Zverev rallies to reach US Open final in 5 sets

NEW YORK — For two full sets, Alexander Zverev was confused and listless, his body language as poor as his winner-to-error ratio against Pablo Carreno Busta in the US Open semifinals Friday.

Zverev double-faulted and smacked his left thigh. He put a backhand into the net to cede the opening set and covered his face with both hands. He netted a forehand early in the next set — part of a stretch in which he dropped nine points in a row and 17 of 19 — turned a forlorn face toward his guest box and put his palms up.

When he pushed a backhand long after 1 hour, 25 minutes of play and shook his head, Zverev trailed by two sets, a deficit the 23-year-old German player never had overcome. He never had been to a Grand Slam final, either. Done and done. Zverev constructed quite a comeback, getting his game in gear to beat a fading Carreno Busta 3-6, 2-6, 6-3, 6-4, 6-3 and reach the title match at Flushing Meadows.

“I was like, ‘I can’t believe it. I’m playing in the semifinal, where I’m supposed to be the favorite, and I’m down two sets to love and I have no chance. I’m playing that bad,'” Zverev said. “So I knew I had to come up with better tennis, and I knew that I had to be more stable.”

Zverev is the first man to win a US Open semifinal after a 2-0 set deficit since Novak Djokovic did it against Roger Federer in 2011 — and, keeping good company, he’s also the youngest male finalist at any major tournament since Djokovic was 23 in New York in 2010.

Zverev, the No. 5 seed, will play No. 2 Dominic Thiem or No. 3 Daniil Medvedev for the championship Sunday. He is trying to become Germany’s first Grand Slam champion since Boris Becker at the 1996 Australian Open.

The last German player to reach a Grand Slam final was Rainer Schuettler at the 2003 Australian Open, where he lost to Andre Agassi. The last German to reach the US Open final before Zverev was Michael Stich in 1994, where he lost to Agassi.

It had been 16 years since Grand Slam semifinals were held without at least one of Federer, Djokovic or Rafael Nadal involved.

Nadal chose not to try to defend his title in New York because of the coronavirus pandemic; Federer is out for the rest of 2020 after two knee operations; Djokovic’s tournament ended at 6-5 in the first set of his fourth-round match against Carreno Busta when the No. 1 seed and title favorite unintentionally hit a line judge in the throat with a ball after getting broken.

None of the semifinalists own a Grand Slam trophy yet.

Zverev has been considered likely to grab one, given his success at other events and all of the talent in his 6-foot-6 frame.

His first trip to a major semifinal came in January at the Australian Open, where he was eliminated by Thiem.

Now he has gone a step further. It didn’t look like he would in the early going Friday in a mostly silent and empty Arthur Ashe Stadium, where spectators are barred because of the coronavirus pandemic.

A day after a pair of well-played and competitive women’s semifinals — won by Naomi Osaka and Victoria Azarenka, who face each other Saturday for the championship — Carreno Busta vs. Zverev offered little in the way of those characteristics for two sets.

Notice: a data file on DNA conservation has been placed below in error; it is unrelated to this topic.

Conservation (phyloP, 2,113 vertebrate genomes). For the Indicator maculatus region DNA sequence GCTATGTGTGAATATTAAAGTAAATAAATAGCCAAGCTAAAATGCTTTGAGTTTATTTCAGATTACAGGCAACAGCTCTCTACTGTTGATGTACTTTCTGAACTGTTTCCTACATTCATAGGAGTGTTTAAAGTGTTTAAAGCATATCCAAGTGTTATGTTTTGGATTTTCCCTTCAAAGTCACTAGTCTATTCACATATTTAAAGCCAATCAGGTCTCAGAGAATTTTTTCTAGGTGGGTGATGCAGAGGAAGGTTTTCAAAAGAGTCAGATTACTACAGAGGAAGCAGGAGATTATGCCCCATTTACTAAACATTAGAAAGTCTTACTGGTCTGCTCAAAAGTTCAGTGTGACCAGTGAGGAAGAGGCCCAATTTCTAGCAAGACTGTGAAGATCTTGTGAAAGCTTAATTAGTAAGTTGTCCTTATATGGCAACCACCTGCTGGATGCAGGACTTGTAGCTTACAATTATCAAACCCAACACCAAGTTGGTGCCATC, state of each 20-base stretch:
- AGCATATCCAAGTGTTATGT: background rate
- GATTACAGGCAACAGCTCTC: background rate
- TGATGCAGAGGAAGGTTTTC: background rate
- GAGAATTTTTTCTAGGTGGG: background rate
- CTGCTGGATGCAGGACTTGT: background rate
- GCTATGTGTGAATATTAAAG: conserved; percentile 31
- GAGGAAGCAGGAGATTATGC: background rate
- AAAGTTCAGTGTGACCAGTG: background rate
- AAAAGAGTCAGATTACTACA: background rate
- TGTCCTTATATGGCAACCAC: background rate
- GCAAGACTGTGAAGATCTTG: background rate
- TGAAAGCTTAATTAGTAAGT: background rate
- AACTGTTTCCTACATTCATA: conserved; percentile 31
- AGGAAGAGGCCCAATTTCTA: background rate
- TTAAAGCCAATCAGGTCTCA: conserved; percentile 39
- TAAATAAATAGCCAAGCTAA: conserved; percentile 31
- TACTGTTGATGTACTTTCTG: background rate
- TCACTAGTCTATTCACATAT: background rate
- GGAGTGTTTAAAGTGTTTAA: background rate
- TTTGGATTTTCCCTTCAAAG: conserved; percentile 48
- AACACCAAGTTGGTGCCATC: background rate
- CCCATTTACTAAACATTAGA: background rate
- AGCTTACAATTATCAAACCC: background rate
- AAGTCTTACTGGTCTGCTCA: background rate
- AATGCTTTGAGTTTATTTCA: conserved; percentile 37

That was primarily Zverev’s fault. He was tentative, willing to stay back and leisurely exchange groundstrokes from the back of the court.

It was an inadvisable strategy against the 20th-seeded Carreno Busta, who might not do much spectacularly but certainly does everything solidly.

It’s not as if Carreno Busta was impeccable. Yes, his forehand was working well, and he wasn’t making many mistakes. But one indication of his own uneven play: Carreno Busta was broken the first time he served for the opening set, and again the first time he served for the next.

But Zverev simply kept missing the mark, even on neutral balls. Half of Carreno Busta’s first 72 points came via unforced errors off Zverev’s racket. Eventually, though, things got more interesting, both because Zverev became a bit more aggressive and because he finally calibrated his shots correctly.

“I had to be more aggressive generally, I think,” Zverev said, “and it turned out well for me.”

After averaging 18 unforced errors over those first two sets, he averaged seven per set over the last three.

And he rode his booming serve to 24 aces. It’s the second time during the US Open he has had 24 aces, according to ESPN Stats & Information research. Zverev has hit 18 or more aces in five of his six US Open matches.

Three breaks in a row — two by Zverev — swung the third set his way, and when he broke again to go up 2-1 in the fourth, he shook his right fist as he walked to the sideline.

Before the start of the fifth set, Carreno Busta took a medical timeout and got his back worked on by a strainer, something he did at the same stage of his marathon quarterfinal victory over Denis Shapovalov.

This time, it was Zverev’s surge that continued, undeterred when Carreno Busta twice hit balls right at him during points in the fourth set.

When it ended with one last break of serve, Zverev finally could allow himself a wide smile.

Zverev has dropped six sets on his way to reaching the final. He’s the first man to concede that many sets en route to reaching the US Open final since Agassi dropped seven sets in 2005 before losing to Federer in the final.

The Associated Press contributed to this report.

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